Appliances breaking down or not working properly is a common issue for tenants and owners alike. Moreover, many apartments still have the same appliances they were built with decades ago. While certain types of appliances were definitely built to last regardless of age, for the most part, many are now inefficient and that can be costly. As pointed out by General Contractors License Guide, “Not only do inefficient appliances waste energy, but they can also cost you extra money. A 21-cubic foot refrigerator using 750 watts of power costs an average of $27 each month to run, which can add up fast when you factor in additional energy use each month.” With that being said though, don’t be temped quite yet to toss out your old appliances. 

While it may depend on where you live, there is likely a used appliance business you can and should utilize. Organizations such as Habitat for Humanity have numerous stores you can contact. They will not only replace broken appliances with functioning ones but will also take your old ones away and repurpose them. The appliances these types of businesses have are typically lightly used and worked on to be good as new. This reduces the overall impact on the environment by increasing better energy usage functions, minimizing waste, and providing more materials to be re-used.

Small Changes Have Big Impacts

Wanting to make some green changes to your apartment is understandable as we begin learning more and more about serious environmental threats and problems. However, it’s worth keeping in mind that it’s easy to overload yourself when taking on major eco-friendly projects and renovations. Furthermore, it’s not always possible to make those apartment-altering changes. While big green actions are certainly important, small, everyday green actions are just as essential in regards to the planet’s health. Try incorporating some of the simple green actions found in things like eco-friendly apartment guides if you’re unsure where to start. It may feel perhaps ineffectual, but changing your habits to be more conscious of the environment is a great way to make a difference, regardless of where you live.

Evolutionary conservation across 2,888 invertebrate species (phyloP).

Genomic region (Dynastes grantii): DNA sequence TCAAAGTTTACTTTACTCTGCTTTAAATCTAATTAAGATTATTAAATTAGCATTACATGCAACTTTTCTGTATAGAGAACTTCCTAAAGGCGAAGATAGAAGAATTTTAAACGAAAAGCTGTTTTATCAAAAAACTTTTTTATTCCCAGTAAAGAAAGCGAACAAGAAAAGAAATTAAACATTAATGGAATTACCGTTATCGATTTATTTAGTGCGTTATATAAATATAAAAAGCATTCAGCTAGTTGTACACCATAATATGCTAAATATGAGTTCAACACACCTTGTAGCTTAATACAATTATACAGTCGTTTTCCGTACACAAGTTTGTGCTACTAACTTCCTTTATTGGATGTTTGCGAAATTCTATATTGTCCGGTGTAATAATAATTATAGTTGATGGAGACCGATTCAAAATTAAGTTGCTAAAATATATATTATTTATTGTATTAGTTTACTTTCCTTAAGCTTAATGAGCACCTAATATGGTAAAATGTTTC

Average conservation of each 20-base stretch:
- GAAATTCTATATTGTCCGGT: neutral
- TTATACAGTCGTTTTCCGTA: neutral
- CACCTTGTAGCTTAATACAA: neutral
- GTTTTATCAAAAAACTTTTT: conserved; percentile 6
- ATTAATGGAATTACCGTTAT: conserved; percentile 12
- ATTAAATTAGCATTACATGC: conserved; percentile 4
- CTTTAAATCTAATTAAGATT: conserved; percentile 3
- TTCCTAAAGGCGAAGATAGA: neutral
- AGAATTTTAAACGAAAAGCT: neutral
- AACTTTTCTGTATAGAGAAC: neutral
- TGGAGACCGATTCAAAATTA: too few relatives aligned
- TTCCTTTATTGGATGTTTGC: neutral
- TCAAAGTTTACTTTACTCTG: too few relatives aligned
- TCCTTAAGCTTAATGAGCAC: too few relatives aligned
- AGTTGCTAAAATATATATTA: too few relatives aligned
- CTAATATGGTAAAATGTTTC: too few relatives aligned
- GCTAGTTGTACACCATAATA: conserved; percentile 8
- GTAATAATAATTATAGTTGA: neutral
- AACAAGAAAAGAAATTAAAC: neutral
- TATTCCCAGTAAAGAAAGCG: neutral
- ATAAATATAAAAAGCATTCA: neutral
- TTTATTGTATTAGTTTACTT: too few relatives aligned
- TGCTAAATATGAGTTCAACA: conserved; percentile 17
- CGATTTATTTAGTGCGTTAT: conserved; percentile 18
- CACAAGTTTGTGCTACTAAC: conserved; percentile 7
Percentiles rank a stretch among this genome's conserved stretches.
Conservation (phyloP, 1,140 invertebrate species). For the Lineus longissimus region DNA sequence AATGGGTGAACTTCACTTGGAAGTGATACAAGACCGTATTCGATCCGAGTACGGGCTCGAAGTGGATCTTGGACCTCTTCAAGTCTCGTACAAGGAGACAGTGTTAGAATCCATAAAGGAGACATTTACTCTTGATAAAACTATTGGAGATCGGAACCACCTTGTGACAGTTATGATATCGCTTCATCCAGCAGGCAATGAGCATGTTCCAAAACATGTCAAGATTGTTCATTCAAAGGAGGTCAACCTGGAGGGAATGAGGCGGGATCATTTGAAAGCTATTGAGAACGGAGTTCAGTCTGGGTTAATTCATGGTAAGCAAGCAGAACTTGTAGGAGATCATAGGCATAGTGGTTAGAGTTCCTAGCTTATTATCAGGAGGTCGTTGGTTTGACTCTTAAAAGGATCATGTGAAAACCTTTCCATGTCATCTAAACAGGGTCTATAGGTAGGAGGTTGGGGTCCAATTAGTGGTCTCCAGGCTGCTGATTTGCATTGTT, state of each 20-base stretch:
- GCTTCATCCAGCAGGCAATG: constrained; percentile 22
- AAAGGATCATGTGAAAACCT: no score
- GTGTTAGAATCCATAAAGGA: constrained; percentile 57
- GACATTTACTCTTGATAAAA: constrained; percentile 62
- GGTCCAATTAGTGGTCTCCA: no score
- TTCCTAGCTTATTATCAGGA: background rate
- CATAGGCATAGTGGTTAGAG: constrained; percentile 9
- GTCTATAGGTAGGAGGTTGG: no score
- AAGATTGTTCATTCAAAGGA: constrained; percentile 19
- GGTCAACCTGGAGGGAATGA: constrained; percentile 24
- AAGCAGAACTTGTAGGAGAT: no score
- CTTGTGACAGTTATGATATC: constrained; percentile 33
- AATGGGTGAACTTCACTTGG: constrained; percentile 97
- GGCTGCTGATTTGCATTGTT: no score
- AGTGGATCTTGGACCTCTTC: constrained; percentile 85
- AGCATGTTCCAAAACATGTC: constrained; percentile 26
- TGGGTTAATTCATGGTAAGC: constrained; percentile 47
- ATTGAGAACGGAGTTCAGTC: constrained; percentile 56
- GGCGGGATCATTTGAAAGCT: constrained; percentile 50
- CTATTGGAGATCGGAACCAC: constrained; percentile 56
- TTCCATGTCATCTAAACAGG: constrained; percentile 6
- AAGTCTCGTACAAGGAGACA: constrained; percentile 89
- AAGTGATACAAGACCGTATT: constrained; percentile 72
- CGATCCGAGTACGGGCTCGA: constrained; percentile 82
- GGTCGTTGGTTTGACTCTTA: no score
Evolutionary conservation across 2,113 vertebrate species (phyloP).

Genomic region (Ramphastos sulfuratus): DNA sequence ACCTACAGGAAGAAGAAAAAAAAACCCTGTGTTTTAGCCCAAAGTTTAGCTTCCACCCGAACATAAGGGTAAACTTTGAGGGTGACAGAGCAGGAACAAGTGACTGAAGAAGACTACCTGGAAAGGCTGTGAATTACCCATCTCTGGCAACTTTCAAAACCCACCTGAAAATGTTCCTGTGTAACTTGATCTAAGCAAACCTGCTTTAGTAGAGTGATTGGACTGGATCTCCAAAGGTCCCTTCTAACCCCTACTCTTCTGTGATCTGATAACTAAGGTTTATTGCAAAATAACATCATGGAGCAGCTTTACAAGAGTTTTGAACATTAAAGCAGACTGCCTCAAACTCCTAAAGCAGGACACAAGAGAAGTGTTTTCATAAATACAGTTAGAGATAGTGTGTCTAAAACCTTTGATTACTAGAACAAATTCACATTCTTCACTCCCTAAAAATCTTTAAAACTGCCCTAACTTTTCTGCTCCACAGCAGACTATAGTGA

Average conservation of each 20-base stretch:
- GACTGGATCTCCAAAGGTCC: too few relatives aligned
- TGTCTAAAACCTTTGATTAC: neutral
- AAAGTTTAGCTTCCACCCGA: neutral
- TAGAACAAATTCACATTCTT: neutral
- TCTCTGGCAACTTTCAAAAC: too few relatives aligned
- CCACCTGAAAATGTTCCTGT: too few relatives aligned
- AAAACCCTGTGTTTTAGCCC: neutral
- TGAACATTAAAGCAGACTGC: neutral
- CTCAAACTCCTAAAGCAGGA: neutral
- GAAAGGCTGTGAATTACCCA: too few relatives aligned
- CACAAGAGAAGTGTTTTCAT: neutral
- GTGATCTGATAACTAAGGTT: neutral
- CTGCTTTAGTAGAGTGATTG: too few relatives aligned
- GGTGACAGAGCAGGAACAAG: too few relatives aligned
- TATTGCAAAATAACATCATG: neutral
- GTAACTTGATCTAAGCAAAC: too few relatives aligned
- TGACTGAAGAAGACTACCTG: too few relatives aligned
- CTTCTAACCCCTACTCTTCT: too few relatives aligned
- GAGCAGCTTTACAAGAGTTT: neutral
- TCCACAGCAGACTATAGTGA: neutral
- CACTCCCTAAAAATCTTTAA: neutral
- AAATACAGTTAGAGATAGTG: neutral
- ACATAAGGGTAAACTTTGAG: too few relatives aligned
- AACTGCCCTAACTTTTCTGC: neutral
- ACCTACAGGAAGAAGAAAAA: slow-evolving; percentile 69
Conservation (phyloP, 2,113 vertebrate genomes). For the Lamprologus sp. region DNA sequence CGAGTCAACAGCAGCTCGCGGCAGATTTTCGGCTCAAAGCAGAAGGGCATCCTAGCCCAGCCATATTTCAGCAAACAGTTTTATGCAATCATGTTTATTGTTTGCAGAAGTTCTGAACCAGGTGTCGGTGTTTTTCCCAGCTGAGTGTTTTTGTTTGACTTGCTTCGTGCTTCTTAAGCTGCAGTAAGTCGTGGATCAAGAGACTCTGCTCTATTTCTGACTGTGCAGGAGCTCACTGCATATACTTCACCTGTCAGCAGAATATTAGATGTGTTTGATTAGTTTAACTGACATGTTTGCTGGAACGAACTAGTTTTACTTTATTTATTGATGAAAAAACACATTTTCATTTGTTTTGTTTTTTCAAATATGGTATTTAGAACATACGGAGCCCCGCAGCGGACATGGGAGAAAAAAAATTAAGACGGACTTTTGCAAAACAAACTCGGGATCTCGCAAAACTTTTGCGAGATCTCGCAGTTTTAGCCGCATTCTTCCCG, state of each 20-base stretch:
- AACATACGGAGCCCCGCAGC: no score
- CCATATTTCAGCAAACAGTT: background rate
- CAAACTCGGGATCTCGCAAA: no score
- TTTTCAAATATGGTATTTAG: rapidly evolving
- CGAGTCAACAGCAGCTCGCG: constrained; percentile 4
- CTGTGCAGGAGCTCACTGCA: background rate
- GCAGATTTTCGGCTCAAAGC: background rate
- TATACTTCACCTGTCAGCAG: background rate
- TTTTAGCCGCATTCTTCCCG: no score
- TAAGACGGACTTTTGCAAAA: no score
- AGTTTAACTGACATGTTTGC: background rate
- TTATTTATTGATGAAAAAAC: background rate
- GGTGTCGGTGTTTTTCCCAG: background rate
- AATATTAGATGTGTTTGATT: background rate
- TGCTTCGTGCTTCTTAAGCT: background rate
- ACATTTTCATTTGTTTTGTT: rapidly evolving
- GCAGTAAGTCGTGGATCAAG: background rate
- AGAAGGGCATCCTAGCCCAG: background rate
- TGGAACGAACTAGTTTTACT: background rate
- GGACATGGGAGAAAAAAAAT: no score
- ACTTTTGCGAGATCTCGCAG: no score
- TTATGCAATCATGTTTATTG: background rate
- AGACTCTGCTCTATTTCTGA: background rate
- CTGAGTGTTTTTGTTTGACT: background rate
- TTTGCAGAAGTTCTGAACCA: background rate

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Source: blog.apartminty.com

How to DIY a Citrus Vinegar Cleaning Spray

If you’ve made the switch to green cleaners, you’ve made a smart, healthy choice for yourself and your household. And if you choose to DIY your own cleaning solutions, even better! Making your own cleaners is cheaper, healthier and better for the environment than buying toxic commercial cleaners.

Even if you’re not crafty, don’t be daunted by the DIY process. In fact, there’s only one ingredient you really need to make most DIY cleaners: Vinegar. It’s a wonder solution for killing germs and removing odors. But let’s be honest: It doesn’t smell great. Fortunately, you can take advantage of vinegar’s cleaning power without that pickled smell. Here’s how to make your own citrus vinegar cleaning spray.

What you’ll need

  • Vinegar
  • Empty jar with a tight-fitting lid
  • Orange

1. Peel the orange, but don’t throw the peel out. Do whatever you like with the inside of the orange; I recommend eating it.

2. Place the orange peels in the jar.

citrus vinegar cleaning spraycitrus vinegar cleaning spray

3. Pour the vinegar into the jar until the jar is full. Screw the lid on tightly.